From Welfare Mom to Navy Medical 'Detective'
By Rudi Williams
American Forces Press Service
WASHINGTON, Apr. 4, 2000 At age 18, Linda A. Murakata was a single parent fighting the stigma of being on welfare. At the end of each month, she never had enough money for food or the bare necessities for herself and her infant daughter.
Desperately trying to rise above this bleak and demeaning existence in hopes of providing a better life for her child, Murakata turned to a source passed down from generation to generation beginning with her grandfather, a Buffalo Soldier. At age 22, she enlisted in the Air Force.
Poverty and rough times couldn't thwart Murakata's unwavering belief in herself and ironclad desire to succeed. She had the pride, fortitude and intelligence to escape her limited situation and garner a life of distinction and success. Having spent four years in dire poverty, she was proud and anxious to move off the welfare rolls and into a secure and protective environment.
Murakata is now a successful medical doctor and Navy commander, a potent symbol of strength, perseverance and endurance. She works at the Armed Forces Institute of Pathology at Walter Reed Army Medical Center in Washington.
Born in Manhattan on July 9, 1950, she's the oldest of three children of a Chinese father, Harry Wing Lew Seto, and an African American mother, Mary Hazel Gillespie Murakata, widow of a Japanese American, James Murakata. Her mother, a cook, had two daughters with Murakata.
Her father died when she was five and her mother moved to Long Branch, N.J., to be closer to Murakata's grandmother in Eatontown, N.J.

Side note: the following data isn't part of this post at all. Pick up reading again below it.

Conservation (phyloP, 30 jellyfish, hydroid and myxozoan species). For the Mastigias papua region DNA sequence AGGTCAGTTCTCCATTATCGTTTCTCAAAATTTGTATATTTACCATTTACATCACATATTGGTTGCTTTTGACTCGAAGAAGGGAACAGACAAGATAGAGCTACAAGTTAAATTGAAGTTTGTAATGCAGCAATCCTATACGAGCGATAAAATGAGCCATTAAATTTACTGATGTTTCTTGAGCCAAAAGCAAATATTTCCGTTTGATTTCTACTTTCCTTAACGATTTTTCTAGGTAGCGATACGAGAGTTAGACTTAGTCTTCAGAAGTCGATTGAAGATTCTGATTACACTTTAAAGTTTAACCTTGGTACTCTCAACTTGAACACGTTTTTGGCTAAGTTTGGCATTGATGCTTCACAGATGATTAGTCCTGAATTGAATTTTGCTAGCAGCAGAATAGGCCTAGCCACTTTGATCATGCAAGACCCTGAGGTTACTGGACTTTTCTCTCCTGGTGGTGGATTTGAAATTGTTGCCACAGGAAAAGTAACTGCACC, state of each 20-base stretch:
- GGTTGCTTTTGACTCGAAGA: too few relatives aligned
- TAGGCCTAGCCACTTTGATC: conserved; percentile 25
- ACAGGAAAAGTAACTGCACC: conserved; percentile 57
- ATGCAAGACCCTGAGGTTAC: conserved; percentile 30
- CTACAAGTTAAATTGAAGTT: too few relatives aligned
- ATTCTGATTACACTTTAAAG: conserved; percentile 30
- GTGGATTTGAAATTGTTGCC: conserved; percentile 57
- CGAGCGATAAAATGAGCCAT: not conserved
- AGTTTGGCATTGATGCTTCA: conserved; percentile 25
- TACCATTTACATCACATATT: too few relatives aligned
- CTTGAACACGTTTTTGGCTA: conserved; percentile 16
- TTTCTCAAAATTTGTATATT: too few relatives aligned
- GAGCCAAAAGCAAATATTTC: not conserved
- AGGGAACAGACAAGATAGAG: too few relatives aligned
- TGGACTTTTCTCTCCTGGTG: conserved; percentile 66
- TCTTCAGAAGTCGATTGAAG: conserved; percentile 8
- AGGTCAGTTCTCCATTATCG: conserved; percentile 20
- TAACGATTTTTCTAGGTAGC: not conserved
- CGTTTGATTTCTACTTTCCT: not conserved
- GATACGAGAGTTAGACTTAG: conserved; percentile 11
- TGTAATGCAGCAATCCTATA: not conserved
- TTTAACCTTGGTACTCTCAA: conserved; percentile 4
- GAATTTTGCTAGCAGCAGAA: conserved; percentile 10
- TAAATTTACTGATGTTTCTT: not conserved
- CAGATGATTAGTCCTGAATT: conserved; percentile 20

Providing for five young children wasn't easy for Murakata's mother, who earned a living taking in laundry and cleaning, and cooking in white folks' homes. She later worked as a cook in various restaurants, hotels and spas, Murakata said.
Working several jobs at one time, her mother had little time for nurturing, Murakata noted. There was never any talk about college or plans for the future because there was no money -- the immediate concerns were how to pay the rent and keep food on the table.
"We were basically on our own and raised ourselves," said Murakata, one of two siblings who graduated from college. With the help of school loans, her brother, Anthony Lew Seto, graduated from Trenton (N.J.) State College in 1973 with a degree in computer technology.
With no real direction in life, Murakata managed to finish high school, but not before running into trouble. "I was in my third month of my senior year at Long Branch Senior High School when my mom kicked me out of the house for skipping school," she said. "I was taken in by my grandmother and graduated from Monmouth Regional High School in Shrewsbury, N.J."
On Oct. 11, 1968, a few months after graduating from high school, she gave birth to her daughter, Kelly. The baby's father joined the Marine Corps and left the area immediately.